Year 8 students work with Cambridge researchers to help their peers learn about the census.
I find this information interesting because it shows a clear link between history and data, and how it affects people’s lives
Lewys, Year 8 student
Researchers from Cambridge’s Department of Geography and Year 8 students in Wales have worked together to produce a series of learning resources based on census data, showing how the country has changed over time.
The materials, including worksheets and a series of podcasts, are freely available for teachers to incorporate into their lessons.
Year 8 students from Radyr Comprehensive School and Pontarddulais Comprehensive School in Cardiff worked with Dr Alice Reid and colleagues from Cambridge, Leicester and Edinburgh Universities, to co-produce a learning resource about exploring the census in the past and present. They explored the Populations Past and Data Shine websites to discover facts about their local area and compared them with other parts of England and Wales.
After exploring the websites, the students drew up a set of interview questions to ask experts on historical and recent censuses, including the former National Statistician, Dame Jil Matheson. These interviews were recorded as podcasts.
The collaboration is part of the ‘Engaging the Public in Census 2021 project’, funded by the Arts and Humanities Research Council (AHRC) and Economic and Social Research Council (ESRC), part of UK Research and Innovation. This project teaches students about the relevance of the census and provides insight into being a data-driven social scientist.
“The students were really responsive and thoughtful,” said Reid. “We had originally thought they would be most interested in their local areas, and while some of them were, they all seemed fascinated by the comparative aspects, both over time and between places, and they easily grasped the idea of letting the patterns in the data guide them to interesting questions which we could then explore with them.”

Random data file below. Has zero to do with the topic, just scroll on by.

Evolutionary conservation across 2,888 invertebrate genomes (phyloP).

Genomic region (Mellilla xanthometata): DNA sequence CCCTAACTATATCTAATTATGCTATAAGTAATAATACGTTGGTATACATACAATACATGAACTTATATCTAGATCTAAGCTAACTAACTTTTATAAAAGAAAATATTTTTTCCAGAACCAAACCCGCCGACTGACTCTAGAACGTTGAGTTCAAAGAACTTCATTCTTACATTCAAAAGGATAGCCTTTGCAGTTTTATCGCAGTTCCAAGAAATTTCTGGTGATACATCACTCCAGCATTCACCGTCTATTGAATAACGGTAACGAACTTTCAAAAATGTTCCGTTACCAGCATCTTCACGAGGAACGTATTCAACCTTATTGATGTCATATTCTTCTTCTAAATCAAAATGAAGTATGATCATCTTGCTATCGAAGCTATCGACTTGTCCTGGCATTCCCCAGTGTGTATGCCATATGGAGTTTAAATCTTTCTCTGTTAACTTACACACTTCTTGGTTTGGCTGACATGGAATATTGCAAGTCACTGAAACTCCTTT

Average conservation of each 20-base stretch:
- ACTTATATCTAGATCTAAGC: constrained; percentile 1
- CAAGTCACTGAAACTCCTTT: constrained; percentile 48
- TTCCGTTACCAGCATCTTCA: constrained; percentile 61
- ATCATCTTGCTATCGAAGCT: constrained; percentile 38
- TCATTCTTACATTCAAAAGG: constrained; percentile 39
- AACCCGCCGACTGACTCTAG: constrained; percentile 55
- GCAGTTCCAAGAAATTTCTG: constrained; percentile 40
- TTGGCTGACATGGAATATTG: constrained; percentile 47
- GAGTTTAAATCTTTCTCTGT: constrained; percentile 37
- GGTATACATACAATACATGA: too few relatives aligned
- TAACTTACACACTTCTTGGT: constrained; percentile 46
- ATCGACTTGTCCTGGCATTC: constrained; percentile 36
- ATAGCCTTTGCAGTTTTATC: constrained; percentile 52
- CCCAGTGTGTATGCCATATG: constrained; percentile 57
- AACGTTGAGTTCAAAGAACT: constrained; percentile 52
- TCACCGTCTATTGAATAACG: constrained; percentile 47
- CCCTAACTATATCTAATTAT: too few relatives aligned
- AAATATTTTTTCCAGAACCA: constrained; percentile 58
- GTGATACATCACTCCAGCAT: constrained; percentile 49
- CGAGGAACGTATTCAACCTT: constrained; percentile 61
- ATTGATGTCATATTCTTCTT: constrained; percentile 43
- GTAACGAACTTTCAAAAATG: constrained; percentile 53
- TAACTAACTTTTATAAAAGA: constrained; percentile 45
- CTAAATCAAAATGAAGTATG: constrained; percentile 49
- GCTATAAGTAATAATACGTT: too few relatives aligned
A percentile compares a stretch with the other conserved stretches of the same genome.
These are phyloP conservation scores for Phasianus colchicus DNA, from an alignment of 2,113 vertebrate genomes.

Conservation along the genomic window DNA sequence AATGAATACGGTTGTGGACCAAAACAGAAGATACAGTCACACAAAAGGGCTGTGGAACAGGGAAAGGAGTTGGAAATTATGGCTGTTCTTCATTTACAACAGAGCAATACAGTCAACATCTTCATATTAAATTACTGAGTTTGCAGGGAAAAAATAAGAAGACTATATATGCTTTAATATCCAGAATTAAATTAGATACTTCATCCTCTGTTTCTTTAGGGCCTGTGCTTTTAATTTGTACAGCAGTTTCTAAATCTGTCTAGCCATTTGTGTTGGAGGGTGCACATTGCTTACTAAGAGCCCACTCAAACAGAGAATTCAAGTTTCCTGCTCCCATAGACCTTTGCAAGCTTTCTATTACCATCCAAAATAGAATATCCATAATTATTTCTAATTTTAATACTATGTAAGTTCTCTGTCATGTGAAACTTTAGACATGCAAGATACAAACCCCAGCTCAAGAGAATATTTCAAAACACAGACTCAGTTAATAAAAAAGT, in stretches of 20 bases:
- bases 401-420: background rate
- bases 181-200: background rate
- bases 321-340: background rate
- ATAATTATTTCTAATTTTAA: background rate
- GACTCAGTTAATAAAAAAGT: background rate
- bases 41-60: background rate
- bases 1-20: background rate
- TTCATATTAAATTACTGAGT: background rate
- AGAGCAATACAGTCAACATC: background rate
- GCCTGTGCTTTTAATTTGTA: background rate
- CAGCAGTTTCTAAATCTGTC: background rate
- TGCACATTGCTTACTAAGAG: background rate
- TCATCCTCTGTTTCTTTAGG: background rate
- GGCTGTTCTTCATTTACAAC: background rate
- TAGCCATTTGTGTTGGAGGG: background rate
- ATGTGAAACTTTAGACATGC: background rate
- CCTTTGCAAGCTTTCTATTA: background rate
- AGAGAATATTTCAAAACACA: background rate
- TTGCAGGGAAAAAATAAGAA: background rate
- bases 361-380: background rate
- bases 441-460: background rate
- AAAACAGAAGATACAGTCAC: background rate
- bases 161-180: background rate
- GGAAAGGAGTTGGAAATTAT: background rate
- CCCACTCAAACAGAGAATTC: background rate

Students were particularly interested in what life was like for children their age in other eras. Today young people have to stay in full-time education until they are 18, but in the middle of the nineteenth century, school was not compulsory. The first Education Act in 1870 established local school boards which could build and manage schools, and the 1880 Education Act made school compulsory between the ages of 5 and 10 years. However, the continued need to pay fees until 1891 meant that not all children could afford to attend school. Children not at school may have been earning money or doing housework at home.
Imogen, one of the students who took part, said, “I find it interesting how children aren’t allowed to work the same jobs now as kids did in 1861 and 1911. Did the government think that it was ok to let children work?”
Lewys, another student, said: “I find this information interesting because it shows a clear link between history and data, and how it affects people’s lives.”
One of the teachers involved in the project said: “An important part of the new curriculum in Wales is to embed the history of the local area into our study. It also combines History, Geography and RE as an all-around humanities subject. This project was the perfect combination of Geography and History and we will definitely be building the data into our curriculum in the future.”
“We were keen to work with Key Stage 3 students on this project in order to demonstrate the power and relevance of the social sciences,” said Reid. “The process of creating the material in collaboration with students inspired us to interrogate and explore our data in different ways which we are planning to build into our research programme.”
“I think it was really important to work with students on the project to gain insight into what they found most interesting about the census and to develop learning resources that were student-centred and responded to their needs and interests,” said Sophy Arulanantham from the Department of Geography. “This will help inform our work with schools and the development of further resources in future.”
Initial findings from the 2021 Census, which took place in March, are expected in March 2022, with a final release due in March 2023.